Markup Syntax and Parser Component of Docutils

Date: 2010-09-01


"reStructuredText" is ONE word, not two!


reStructuredText is an easy-to-read, what-you-see-is-what-you-get plaintext markup syntax and parser system. It is useful for in-line program documentation (such as Python docstrings), for quickly creating simple web pages, and for standalone documents. reStructuredText is designed for extensibility for specific application domains. The reStructuredText parser is a component of Docutils. reStructuredText is a revision and reinterpretation of the StructuredText and Setext lightweight markup systems.

The primary goal of reStructuredText is to define and implement a markup syntax for use in Python docstrings and other documentation domains, that is readable and simple, yet powerful enough for non-trivial use. The intended purpose of the markup is the conversion of reStructuredText documents into useful structured data formats.

See for an example of a Python module fully documented using reStructuredText.

User Documentation

Users who have questions or need assistance with Docutils or reStructuredText should post a message to the Docutils-users mailing list.

Reference Documentation

Developer Documentation

Try it Online

If you want to try reStructuredText out without downloading Docutils, you can use the reStructuredText online renderer. Thanks to Jiri Barton for setting it up!


The following testimonials are excerpts from unsolicited posts to mailing lists and the comp.lang.python newsgroup. Being excerpts, there's often context missing, which sometimes tones down the message.

Ueli Schlaepfer on Doc-SIG, 2002-03-28:

I have adopted reST as my tool of choice for producing notes while doing lab work (mostly in a matlab environment). Since then, the quality of such documentation has increased noticeably, mostly for two reasons:

  • I no longer need to switch to another tool, so the threshold has fallen to very low. Note that "another tool" means Winword...
  • Still, I have a powerful set of markup constructs at my fingertips that let me create the kind of documents I need with more ease than any other tool I can think of.

Thanks to reST/DPS [now Docutils --ed], I'll soon be able to go ahead and apply the same tools for extracting documentation out of my Python code. Hey, that's a printable and a browsable version for free! Personally, I consider this a large benefit.

... All essential constructs for everyday use are there, and much more if needed. ...

Guido van Rossum, enthusiastic about PEP 287 but a bit hasty (see the follow-ups) on Python-Dev, 2002-04-02:

Good PEP, David! What's the next step? Should the processing code be incorporated in the standard library? Should we start converting the standard library docs to reStructuredText?

Timothy Delaney on comp.lang.python, 2002-04-03:

I read through all the reStructuredText docs, comparing the text versions to the html versions. I found the text versions to be very easy to read, whilst making it obvious in most cases when something was "special".

I particularly like the system of doing hyperlinks...

Definitely +1 from me ... I would really like a standard, clean docstring format. Might make it easier to get my next project done in Python...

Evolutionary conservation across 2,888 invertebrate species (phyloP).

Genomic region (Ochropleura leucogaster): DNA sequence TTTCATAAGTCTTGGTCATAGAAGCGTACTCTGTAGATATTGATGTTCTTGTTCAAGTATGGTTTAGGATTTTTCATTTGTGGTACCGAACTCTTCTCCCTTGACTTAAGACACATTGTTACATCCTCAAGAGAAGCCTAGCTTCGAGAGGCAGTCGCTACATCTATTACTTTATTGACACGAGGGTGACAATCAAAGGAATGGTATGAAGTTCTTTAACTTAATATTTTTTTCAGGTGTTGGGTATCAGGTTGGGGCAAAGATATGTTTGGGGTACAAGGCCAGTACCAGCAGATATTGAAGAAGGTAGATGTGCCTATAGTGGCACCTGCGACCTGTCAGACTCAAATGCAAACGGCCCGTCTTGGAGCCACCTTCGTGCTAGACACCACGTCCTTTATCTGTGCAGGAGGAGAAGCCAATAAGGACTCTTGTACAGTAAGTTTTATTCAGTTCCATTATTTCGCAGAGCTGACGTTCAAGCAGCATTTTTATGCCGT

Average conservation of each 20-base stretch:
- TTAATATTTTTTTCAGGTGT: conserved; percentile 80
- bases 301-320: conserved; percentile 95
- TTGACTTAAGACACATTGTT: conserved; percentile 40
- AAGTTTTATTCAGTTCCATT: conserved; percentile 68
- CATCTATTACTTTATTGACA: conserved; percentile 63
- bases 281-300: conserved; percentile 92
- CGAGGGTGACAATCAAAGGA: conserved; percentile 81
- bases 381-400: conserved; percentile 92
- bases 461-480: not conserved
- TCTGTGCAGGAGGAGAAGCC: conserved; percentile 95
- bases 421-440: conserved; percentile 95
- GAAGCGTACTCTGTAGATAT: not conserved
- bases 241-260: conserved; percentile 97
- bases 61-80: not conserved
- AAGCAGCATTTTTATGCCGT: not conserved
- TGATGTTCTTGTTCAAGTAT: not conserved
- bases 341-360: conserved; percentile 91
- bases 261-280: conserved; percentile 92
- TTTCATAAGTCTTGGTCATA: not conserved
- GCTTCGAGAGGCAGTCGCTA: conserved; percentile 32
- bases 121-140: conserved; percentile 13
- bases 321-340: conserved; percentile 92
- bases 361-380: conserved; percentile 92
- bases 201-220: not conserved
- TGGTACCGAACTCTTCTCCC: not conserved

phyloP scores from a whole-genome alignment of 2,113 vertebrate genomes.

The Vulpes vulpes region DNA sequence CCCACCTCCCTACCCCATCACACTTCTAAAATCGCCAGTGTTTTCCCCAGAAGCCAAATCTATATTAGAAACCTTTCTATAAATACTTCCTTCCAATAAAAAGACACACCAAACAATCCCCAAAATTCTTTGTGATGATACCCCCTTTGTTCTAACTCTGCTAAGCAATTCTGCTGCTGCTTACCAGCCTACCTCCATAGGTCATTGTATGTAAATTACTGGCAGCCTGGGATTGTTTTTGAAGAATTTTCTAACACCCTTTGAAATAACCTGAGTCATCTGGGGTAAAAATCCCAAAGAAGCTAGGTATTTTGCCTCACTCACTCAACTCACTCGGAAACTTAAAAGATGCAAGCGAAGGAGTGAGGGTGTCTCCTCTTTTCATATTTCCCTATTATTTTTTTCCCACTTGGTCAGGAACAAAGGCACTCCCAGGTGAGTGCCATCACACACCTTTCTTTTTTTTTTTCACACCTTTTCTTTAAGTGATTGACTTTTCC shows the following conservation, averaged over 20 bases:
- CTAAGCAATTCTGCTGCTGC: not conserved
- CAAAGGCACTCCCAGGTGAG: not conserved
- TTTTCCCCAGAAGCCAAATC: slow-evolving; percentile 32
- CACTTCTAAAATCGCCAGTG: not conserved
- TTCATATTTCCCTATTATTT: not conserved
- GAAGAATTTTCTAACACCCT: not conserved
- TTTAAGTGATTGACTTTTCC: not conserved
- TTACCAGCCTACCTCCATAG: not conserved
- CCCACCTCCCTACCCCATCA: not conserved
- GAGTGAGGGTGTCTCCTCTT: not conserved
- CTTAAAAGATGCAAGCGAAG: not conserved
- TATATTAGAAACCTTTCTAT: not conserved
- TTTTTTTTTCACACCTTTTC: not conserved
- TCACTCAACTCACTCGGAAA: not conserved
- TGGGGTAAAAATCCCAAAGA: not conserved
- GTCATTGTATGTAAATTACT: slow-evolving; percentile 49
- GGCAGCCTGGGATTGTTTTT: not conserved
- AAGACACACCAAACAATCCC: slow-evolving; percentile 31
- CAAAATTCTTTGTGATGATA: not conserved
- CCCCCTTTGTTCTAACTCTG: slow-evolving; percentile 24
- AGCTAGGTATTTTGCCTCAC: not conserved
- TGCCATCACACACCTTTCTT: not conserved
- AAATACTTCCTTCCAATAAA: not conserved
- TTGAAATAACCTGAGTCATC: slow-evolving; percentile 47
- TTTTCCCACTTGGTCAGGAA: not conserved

Guido van Rossum on Python-Dev, 2002-04-03:

I think that reStructuredText is a good format for marking up docstrings; it's probably as good as it gets given the requirements (a fairly elaborate feature set, yet more readable "in the raw" than HTML).

Richard Jones on comp.lang.python, 2002-04-03:

How I see it is that ReST is a middle ground between markup and non-. It has markup, and you can use it to the extreme. Or you can follow some simple conventions (the most basic form of markup) and not worry about all the finer detail stuff. The difference between:

@section{The Section Title}


The Section Title

Is pretty clearly to me that the second doesn't look like markup, even though it is.

Guido van Rossum on Python-Dev, 2002-04-04:

Structured text is really a great idea for certain situations; reST is a much better implementation of the idea than any versions I've seen before.

Max M on comp.lang.python, 2002-04-05:

Any programmer can learn the basics in 15 minutes or less.

And it really is very very easy to write documents in it. I do belive that if I were ever to write a book (again) I would write it in ReST.

And as far as I can tell from the specs, ReST solves most of the problems I have had with structured text. A few things gets a little more complicated and some get simpler. All in all a good bargain.

I would certainly use it. I also hope that it gets integrated into Zope.

David Abrahams on Python-Dev, 2002-04-06:

Incidentally, I'm really excited about reST. I've been looking for a tolerable markup for C++ comments, and reST looks like it might fit the bill.

Eric Jones on Python-Dev, 2002-08-01:

I would very much like to see reStructuredText, or some minor variation on it, move forward as a "standard" for doc-strings very soon. I have long lamented not having a prescribed format and an associated processing tool suite included in the standard library. Even if the format isn't perfect (I think it looks very good), it is time to pick a reasonable candidate and go.

This being the Internet, there were plenty of people opposed to the idea of reStructuredText, some vehemently. Discovering those gems is left as an exercise for the reader.